eCite Digital Repository

Directional motion contrast sensitivity in developmental dyslexia

Citation

Slaghuis, WL and Ryan, JF, Directional motion contrast sensitivity in developmental dyslexia, Vision Research, 46, (20) pp. 3291-3303. ISSN 0042-6989 (2006) [Refereed Article]

DOI: doi:10.1016/j.visres.2006.05.009

Abstract

The present study compared the perception of visual motion in two dyslexia classification schemes; the [Boder, E. (1973). Developmental dyslexia: a diagnostic approach based on three atypical reading-spelling patterns. Developmental Medicine and Child Neurology, 15, 663-687.] dyseidetic, dysphonetic and mixed subgroups and [Williams, M. J., Stuart, G. W., Castles, A., & McAnally, K. I. (2003). Contrast sensitivity in subgroups of developmental dyslexia. Vision Research, 43, 467-477.] surface, phonological and mixed subgroups by measuring the contrast sensitivity for drifting gratings at three spatial frequencies (1.0, 4.0, and 8.0 c/deg) and five drift velocities (0.75, 3.0, 6.0, 12.0, and 18.0 cyc/s) in a sample of 32 children with dyslexia and 32 matched normal readers. The findings show that there were no differences in motion direction perception between normal readers and the group with dyslexia when dyslexia was taken as a homogeneous group. Motion direction perception was found to be intact in the dyseidetic and surface dyslexia subgroups and significantly lowered in both mixed dyslexia subgroups. The one inconsistency in the findings was that motion direction perception was significantly lowered in the [Boder, E. (1973). Developmental dyslexia: a diagnostic approach based on three atypical reading-spelling patterns. Developmental Medicine and Child Neurology, 15, 663-687.] dysphonetic subgroup and intact in the [Williams, M. J., Stuart, G. W., Castles, A., & McAnally, K. I. (2003). Contrast sensitivity in subgroups of developmental dyslexia. Vision Research, 43, 467-477.] phonological subgroup. The findings also provide evidence for the presence of a disorder in sequential and temporal order processing that appears to reflect a difficulty in retaining sequences of non-meaningful auditory and visual stimuli in short-term working memory in children with dyslexia. © 2006 Elsevier Ltd. All rights reserved.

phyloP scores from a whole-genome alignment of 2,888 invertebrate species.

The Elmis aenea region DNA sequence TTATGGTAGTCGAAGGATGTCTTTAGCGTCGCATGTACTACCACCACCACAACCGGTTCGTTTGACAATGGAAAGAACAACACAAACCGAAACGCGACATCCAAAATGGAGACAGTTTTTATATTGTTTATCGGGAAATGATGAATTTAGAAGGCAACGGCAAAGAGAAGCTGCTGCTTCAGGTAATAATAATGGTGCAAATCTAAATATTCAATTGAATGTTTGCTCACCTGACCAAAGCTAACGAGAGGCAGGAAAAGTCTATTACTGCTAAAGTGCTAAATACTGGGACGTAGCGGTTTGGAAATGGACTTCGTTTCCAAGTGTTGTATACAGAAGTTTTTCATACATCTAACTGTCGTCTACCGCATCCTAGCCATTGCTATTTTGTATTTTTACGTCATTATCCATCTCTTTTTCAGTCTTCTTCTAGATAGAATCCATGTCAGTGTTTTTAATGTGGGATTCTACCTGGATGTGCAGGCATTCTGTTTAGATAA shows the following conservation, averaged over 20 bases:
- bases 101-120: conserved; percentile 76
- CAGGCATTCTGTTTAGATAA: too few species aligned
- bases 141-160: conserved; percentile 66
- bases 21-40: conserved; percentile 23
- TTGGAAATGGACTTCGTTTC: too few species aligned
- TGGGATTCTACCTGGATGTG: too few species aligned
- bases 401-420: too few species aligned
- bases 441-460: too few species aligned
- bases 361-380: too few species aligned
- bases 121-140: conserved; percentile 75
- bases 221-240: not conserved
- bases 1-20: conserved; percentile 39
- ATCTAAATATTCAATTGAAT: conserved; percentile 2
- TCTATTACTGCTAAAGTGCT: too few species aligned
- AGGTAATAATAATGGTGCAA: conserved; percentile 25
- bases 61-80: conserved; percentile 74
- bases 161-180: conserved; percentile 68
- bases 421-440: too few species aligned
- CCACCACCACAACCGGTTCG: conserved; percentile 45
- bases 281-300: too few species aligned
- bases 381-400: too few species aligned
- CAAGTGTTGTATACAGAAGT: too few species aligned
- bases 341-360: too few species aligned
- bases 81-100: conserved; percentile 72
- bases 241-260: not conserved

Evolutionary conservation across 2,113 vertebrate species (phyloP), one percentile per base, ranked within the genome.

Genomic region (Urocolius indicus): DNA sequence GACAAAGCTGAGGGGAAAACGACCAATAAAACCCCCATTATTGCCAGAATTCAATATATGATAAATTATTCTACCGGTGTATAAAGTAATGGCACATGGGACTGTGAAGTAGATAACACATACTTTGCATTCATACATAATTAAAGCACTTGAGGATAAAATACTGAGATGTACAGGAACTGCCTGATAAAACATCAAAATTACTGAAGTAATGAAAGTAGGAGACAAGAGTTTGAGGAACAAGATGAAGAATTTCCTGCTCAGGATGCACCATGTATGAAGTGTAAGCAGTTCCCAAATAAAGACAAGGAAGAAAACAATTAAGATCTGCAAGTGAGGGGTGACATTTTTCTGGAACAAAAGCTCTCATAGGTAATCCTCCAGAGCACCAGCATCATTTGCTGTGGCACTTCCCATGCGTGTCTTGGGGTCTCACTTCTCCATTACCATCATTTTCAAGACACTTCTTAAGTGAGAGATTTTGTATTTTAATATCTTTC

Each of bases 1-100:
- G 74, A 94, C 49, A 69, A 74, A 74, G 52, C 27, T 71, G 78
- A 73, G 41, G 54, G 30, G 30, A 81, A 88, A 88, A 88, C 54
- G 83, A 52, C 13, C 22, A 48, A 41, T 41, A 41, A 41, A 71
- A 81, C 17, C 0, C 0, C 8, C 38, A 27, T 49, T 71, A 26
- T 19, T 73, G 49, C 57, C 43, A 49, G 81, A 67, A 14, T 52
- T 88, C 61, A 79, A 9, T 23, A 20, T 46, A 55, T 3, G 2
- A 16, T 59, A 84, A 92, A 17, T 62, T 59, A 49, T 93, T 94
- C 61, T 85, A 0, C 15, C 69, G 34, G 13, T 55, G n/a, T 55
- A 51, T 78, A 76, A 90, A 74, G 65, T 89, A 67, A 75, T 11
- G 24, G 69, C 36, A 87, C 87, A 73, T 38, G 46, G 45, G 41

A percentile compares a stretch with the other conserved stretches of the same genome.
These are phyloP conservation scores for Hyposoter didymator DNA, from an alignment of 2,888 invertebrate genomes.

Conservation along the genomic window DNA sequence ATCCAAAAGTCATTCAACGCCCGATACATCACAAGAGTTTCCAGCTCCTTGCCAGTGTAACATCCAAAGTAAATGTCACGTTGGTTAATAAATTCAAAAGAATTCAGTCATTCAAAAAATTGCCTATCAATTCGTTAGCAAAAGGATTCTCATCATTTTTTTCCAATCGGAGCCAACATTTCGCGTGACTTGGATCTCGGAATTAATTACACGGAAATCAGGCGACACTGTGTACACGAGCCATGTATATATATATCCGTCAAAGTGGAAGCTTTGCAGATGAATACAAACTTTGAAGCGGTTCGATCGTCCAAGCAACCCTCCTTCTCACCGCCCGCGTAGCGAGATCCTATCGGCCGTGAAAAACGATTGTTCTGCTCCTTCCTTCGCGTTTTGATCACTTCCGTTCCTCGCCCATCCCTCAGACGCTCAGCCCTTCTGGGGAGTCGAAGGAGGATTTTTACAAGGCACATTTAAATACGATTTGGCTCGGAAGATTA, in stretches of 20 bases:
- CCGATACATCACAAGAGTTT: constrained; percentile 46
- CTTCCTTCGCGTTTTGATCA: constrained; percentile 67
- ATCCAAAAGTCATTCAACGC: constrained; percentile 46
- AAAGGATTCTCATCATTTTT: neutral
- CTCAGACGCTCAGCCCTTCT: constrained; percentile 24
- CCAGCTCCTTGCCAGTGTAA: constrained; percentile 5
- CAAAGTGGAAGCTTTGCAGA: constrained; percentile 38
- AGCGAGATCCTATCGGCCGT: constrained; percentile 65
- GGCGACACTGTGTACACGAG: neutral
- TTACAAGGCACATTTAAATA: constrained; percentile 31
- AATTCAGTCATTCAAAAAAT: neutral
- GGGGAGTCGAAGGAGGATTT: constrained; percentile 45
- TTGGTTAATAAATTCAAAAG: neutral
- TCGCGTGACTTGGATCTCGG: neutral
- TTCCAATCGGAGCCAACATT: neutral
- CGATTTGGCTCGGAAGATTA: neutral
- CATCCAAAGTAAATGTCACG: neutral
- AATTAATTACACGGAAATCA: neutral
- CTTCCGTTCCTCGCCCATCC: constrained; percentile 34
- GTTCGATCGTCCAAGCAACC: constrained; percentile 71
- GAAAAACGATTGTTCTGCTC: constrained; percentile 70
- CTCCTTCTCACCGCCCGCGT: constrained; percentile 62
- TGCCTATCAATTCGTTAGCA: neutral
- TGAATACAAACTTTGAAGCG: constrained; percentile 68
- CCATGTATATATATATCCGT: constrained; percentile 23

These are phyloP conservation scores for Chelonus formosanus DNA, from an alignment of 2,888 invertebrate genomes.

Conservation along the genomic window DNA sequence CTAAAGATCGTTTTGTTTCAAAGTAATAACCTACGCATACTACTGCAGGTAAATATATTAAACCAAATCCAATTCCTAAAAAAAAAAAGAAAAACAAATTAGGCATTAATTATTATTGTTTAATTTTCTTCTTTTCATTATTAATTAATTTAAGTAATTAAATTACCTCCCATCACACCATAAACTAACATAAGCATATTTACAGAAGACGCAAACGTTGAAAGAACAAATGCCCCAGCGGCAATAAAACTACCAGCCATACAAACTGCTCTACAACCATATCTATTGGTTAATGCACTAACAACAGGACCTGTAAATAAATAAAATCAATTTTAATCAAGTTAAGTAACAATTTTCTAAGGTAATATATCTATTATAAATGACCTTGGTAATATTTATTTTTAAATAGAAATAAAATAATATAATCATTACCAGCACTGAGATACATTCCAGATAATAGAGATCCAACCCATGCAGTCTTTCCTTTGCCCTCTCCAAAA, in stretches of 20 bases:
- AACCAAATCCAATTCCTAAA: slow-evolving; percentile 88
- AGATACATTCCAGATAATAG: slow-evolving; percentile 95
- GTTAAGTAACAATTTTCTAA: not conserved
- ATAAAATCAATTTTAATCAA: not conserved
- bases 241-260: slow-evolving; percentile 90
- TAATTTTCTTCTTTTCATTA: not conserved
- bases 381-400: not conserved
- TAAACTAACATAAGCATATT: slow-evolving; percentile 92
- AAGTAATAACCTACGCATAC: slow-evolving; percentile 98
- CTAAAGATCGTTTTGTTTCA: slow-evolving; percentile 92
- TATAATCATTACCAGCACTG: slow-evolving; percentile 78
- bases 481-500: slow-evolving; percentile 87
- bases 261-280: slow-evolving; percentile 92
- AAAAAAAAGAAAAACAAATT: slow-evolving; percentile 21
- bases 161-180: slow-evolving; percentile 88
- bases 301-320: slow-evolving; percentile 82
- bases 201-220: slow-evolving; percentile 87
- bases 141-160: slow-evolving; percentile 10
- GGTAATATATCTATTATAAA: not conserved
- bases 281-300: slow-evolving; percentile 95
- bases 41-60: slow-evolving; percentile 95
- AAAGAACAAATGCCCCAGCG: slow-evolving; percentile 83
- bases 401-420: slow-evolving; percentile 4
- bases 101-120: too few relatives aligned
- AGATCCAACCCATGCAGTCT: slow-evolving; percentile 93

Item Details

Item Type:Refereed Article
Research Division:Psychology and Cognitive Sciences
Research Group:Psychology
Research Field:Sensory Processes, Perception and Performance
Objective Division:Health
Objective Group:Clinical Health (Organs, Diseases and Abnormal Conditions)
Objective Field:Hearing, Vision, Speech and Their Disorders
Author:Slaghuis, WL (Dr Walter Slaghuis)
Author:Ryan, JF (Mr John Ryan)
ID Code:40127
Year Published:2006
Web of Science® Times Cited:25
Deposited By:Psychology
Deposited On:2006-08-01
Last Modified:2011-11-30
Downloads:0

Repository Staff Only: item control page